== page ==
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Posts published in “Frazier”

Incumbent’s advantage

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Judy Peavey-Derr filed at the last minute in a bid to unseat incumbent Dave Bieter who is seeking a fourth term which could carry him to a 16 year reign as Boise’s top politico.

Peavey-Derr positioned herself as a champion of the Bench and southwest citizens. She didn’t count on Bieter standing in a new park on Federal Way announcing his dedication to residents of the Boise Bench with new playground equipment.

She advocates parks and open space, but not the proposed Foothills levy. Bieter stood before the TV cameras to break ground for a new three acre park along the Boise River.

He was joined by two incumbent councilors who are also running for re-election.

When Peavey-Derr called a press conference to perform a victory dance for the Greater Boise Auditorium District’s supreme court ruling over Dave Frazier (GUARDIAN editor), Bieter hijacked the moment and waltzed before the cameras and waved his arm with promises of “even more” construction projects, “like the one behind me.” She is a member of the GBAD board.

Wednesday, Peavey-Derr scheduled a media event to spotlight her plans to create “districts” (known as “wards” in big cities) so citizens would have councilors from throughout the city and not just north of the Boise River. Bieter and Team Dave put a big shadow over her spotlight as they broke ground across town for a 5th library at Bown Crossing in Southeast Boise.

We gotta hand it to Team Dave. They know how to play the game of politics. Amazing how all these projects just happened to come up a month before the election! Timing is everything.

The lease/purchase ruling

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The Idaho Supreme Court in a unanimous ruling Thursday said language in a financing contract between the Greater Boise Auditorium District, Capital City Devbelopment (CCDC) Wells Fargo Bank and the Gardner Development Company complies with the constitution whether it is a lease or a purchase.

GUARDIAN editor David R. Frazier responded to the District’s petition for “judicial confirmation” in an effort to force GBAD to seek permission from voters to go into debt to expand the facility. The court said provisions for annual renewal of a lease agreement for more than 20 years with a “non-appropriation clause” was good enough to comply with Article 8, sec 3 of the Idaho Constitution which requires voter approval for debt in excess of a single year revenues.

“My big fear is that the right of citizens to weigh-in on public debt will forever be compromised by this ruling, opening the door to local governments to never seek voter approval for bonds, opting instead for “annual leases” .

THE COURT’S SUMMARY STATEMENT Greater Boise Auditorium District v. Frazier – Docket No. 43074
In a case arising out of Ada County, the Idaho Supreme Court reversed the district court’s order denying judicial confirmation of a lease the Greater Boise Auditorium District (the “District”) intended to enter into.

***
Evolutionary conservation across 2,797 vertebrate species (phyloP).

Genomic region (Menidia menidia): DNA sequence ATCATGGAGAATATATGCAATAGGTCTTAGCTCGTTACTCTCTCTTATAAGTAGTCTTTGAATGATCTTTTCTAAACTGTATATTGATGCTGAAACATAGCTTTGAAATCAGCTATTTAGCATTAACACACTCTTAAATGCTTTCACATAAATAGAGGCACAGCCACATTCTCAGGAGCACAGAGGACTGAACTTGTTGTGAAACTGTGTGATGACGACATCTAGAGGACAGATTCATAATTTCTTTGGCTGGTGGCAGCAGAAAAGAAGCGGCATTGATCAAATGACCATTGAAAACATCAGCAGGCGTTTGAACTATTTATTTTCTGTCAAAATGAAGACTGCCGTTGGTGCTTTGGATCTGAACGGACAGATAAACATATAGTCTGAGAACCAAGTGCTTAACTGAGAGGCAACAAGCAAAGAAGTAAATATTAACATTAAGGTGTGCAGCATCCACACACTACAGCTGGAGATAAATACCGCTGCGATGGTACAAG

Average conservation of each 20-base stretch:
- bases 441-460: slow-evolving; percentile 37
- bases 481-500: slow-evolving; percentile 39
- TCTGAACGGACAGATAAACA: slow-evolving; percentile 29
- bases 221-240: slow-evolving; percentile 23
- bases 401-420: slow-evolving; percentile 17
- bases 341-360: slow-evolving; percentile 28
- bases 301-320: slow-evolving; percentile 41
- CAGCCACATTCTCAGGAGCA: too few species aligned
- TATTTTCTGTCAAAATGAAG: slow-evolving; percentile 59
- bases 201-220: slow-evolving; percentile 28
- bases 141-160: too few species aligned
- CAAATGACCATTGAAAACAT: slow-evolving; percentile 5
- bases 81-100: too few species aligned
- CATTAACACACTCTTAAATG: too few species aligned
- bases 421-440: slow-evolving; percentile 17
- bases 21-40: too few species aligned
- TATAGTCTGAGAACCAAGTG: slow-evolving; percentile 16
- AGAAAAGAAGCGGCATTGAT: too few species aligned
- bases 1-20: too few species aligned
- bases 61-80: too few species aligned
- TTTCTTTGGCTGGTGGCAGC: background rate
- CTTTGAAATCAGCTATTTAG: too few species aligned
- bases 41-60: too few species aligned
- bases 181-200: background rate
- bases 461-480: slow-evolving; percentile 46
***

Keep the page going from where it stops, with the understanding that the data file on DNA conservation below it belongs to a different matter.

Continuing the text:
The District filed a petition for judicial confirmation, pursuant to Idaho Code section 7-1304, asking the district court for a determination that a lease the District intended to enter into did not violate the Constitution’s Article VIII, section 3 clause prohibiting a municipal body, without voter approval, from incurring indebtedness or liabilities greater than it has funds to pay for in the fiscal year. Respondent, David R. Frazier (Frazier), a Boise resident and property owner, objected to the requested judicial confirmation, and appeared in the case to contest it.

The lease was one part of a complex agreement by which the District intended to own a new facility being constructed. The District asserted that the lease in question does not subject it to any long-term liabilities. Frazier responded that both the lease and the overall agreement unconstitutionally subject the District to liabilities greater than it has funds to
pay for in the fiscal year.

The district court denied the Petition for Judicial Confirmation and the District appealed. The Supreme Court held that the district court erred in denying the District’s request for judicial confirmation because the agreements into which it entered satisfied Article VIII. section 3 of the Constitution.

Airport turbulance

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Neighbors from the Hillcrest Place Homeowners Association, Vista Neighborhood Association sounded off over a noise survey conducted by the Boise Airport, but with very little notification of homeowners.

It looks like the 75 property owners who attended the meeting at Whitney Community Center Thursday night were roused to action by social media posts on the internet. One owner told the GUARDIAN a “neighborhood” site was buzzing with folks who feared their homes would be purchased out from under them or severely devalued following a noise survey conducted by the airport.